March 10th, 2017
Last week the Supreme Court ruled that a woman was entitled to her late partner’s public sector pension, despite them not being married and him not having completed a form nominating her as an eligible survivor.
Ms Brewster had lived with Mr McMullan for ten years before he died in 2009. They were just engaged. Mr McMullan was employed as a civil servant for a public transport service and had paid into the Local Government Pension Scheme for many years. On his death, the pension administrator refused to pay Ms Brewster a survivor's pension because they were unmarried and Mr McMullan had not completed a form naming her as a survivor. Married couples did not have to fill in a nomination form, and had they been married Ms Brewster would automatically have been entitled to share Mr McMullan’s pension.
Unlike married couples, cohabiting partners do not have automatic rights to pensions or other assets upon death or separation. Ms Brewster relied on the European Convention on Human Rights to argue that preventing her access to the survivor's pension was discrimination against her as an unmarried cohabitant, and couldn’t be justified. She succeeded and now benefits as his survivor.
Whilst the decision is undoubtedly a step in the right direction, cohabitants don’t have the same rights as married couples or those in a civil partnership. It may be that some public sector pension schemes change their rules and practices following the judgment to automatically benefit cohabitants, but it is unclear whether that would apply to all cases, or whether the rules will be backdated. While many private sector pensions automatically provide for survivor's benefits to unmarried partners, this is not always the case, so cohabitants must carefully the rules in relation to their own schemes. The fact remains that there is no such thing as a “common law spouse”, so cohabitants cannot assume that the law will provide for them as if they were married.
Annabel Hayward is a Resolution Accredited Specialist in Cohabitation law, and campaigns with Resolution members to bring about a change in the law to protect vulnerable cohabiting couples on separation/death. In her view, the law still has a long way to go to keep with modern lifestyles. Cohabitants should not just assume that the law will be there to protect them. They need to consider making a will to reflect their wishes after death, and cohabitation agreements can be used when you begin to cohabit to protect each party's position on separation. They can also be a good way to flag issues which may arise in the event of the other parties’ death, including the future of the house and pensions. For further information contact Annabel Hayward on 01908 262680 or email firstname.lastname@example.org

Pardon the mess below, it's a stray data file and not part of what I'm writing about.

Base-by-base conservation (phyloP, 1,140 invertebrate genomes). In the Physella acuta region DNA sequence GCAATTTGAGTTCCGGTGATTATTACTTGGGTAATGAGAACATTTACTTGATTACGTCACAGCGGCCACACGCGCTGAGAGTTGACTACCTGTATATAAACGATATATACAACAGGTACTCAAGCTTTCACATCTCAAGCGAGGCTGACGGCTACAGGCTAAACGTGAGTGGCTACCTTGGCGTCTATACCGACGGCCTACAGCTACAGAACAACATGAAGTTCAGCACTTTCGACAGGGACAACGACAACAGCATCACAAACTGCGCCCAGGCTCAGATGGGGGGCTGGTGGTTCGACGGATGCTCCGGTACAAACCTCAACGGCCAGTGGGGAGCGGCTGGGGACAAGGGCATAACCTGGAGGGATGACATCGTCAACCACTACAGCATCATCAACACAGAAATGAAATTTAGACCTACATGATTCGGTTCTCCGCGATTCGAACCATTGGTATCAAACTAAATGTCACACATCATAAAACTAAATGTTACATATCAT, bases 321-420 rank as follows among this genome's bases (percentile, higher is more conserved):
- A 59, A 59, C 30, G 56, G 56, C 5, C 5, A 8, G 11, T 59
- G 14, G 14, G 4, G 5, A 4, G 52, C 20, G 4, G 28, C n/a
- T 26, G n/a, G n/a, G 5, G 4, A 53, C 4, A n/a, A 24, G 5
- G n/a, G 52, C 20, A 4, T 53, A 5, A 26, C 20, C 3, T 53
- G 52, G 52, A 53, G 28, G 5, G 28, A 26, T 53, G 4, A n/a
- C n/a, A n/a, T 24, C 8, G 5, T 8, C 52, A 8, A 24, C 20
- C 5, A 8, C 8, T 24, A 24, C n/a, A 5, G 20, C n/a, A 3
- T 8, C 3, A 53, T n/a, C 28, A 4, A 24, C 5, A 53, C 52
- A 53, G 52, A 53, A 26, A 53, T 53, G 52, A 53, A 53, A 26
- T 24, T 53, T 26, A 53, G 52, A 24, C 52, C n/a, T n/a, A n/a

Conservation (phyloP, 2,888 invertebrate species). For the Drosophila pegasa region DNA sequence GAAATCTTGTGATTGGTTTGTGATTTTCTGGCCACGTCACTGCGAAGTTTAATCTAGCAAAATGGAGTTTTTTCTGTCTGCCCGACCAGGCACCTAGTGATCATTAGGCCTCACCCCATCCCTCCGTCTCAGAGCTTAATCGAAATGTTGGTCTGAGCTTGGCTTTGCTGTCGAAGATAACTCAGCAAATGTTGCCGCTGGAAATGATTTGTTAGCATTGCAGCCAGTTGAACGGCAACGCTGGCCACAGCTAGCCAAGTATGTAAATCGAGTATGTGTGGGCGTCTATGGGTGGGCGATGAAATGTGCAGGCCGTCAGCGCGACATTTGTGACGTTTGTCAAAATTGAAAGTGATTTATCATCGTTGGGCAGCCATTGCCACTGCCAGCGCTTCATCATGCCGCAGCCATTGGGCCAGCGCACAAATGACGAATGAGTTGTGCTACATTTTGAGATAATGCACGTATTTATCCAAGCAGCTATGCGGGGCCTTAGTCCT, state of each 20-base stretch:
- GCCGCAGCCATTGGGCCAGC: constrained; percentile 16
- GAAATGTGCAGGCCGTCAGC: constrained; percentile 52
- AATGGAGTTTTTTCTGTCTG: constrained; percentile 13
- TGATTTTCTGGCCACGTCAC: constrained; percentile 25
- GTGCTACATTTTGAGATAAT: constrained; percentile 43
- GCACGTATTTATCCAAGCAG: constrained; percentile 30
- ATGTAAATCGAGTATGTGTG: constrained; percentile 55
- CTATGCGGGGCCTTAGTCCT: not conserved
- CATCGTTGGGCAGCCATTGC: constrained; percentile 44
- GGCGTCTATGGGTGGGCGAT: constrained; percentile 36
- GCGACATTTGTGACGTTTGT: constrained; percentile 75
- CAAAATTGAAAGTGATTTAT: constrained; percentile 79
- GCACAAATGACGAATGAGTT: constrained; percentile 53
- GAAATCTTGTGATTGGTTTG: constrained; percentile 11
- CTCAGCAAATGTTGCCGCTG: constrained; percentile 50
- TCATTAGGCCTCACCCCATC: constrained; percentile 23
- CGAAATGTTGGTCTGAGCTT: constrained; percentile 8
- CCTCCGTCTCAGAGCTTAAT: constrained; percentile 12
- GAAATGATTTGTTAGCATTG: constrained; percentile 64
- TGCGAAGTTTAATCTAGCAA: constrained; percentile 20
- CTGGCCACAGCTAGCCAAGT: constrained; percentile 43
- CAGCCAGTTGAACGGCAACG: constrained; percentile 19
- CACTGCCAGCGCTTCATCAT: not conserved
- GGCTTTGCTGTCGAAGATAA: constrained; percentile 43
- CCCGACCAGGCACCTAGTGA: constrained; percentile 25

Annabel has over eighteen years’ experience in all aspects of family law. She was delighted to join specialist practice Hawkins Family Law in April 2014, and is a Director, having spent the previous years as a Senior Associate at Taylor Vinters in Cambridge and London.
Annabel is collaboratively trained as a family lawyer, she is a family mediator and is an Accredited Specialist in cases involving substantial assets (including pre-nuptial agreements), and those involving cohabitees (unmarried couples). The Legal 500 comments that the team at Hawkins are “exemplary” and describes Annabel as “striking a good balance between empathising and successfully navigating divorce cases” and “a pragmatic lawyer with a cool head” (The Legal 500). Her strong reputation is built around negotiating tailor-made financial settlements, where possible out of court, and at an early juncture.
Alongside client work, Annabel is regional Press Officer for the Milton Keynes’ branch of Resolution (www.resolution.org.uk) and sits on Resolution’s national Cohabitation Working Party which campaigns to secure legal recognition for cohabitants. She is a contributor to the legal and national media on family issues, and lives in Bedford.
Please contact Annabel directly here at Hawkins Family Law on email@example.com
Hawkins Family Law fields 'a very professional team that delivers a high-class service and has strength-in-depth from senior to junior level'. Managing director and team head Jo Hawkins provides 'clear and accurate advice and moral support through often testing times for her clients; she focuses on deriving the best long-term outcome for her client and other parties'. The practice has particular strength financial matters, including divorce and ToLATA proceedings. Other key figures include Loraine Davenport, who has strong collaborative law expertise and handles complex children cases and high-net-worth ancillary relief matters; Annabel Hayward, who focuses on complex financial provision and co-habitation matters; and Stacey St Clair.
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What the team is known for
Boutique family law firm that punches above its weight in terms of high-value and complex matrimonial finance instructions relating to business assets, pensions and substantial property portfolios, including assisting with the handling of assets abroad. Also represents clients in the negotiation of wealth protection agreements and private law childcare arrangements. Fields a team trained in collaborative law and alternative dispute resolution.
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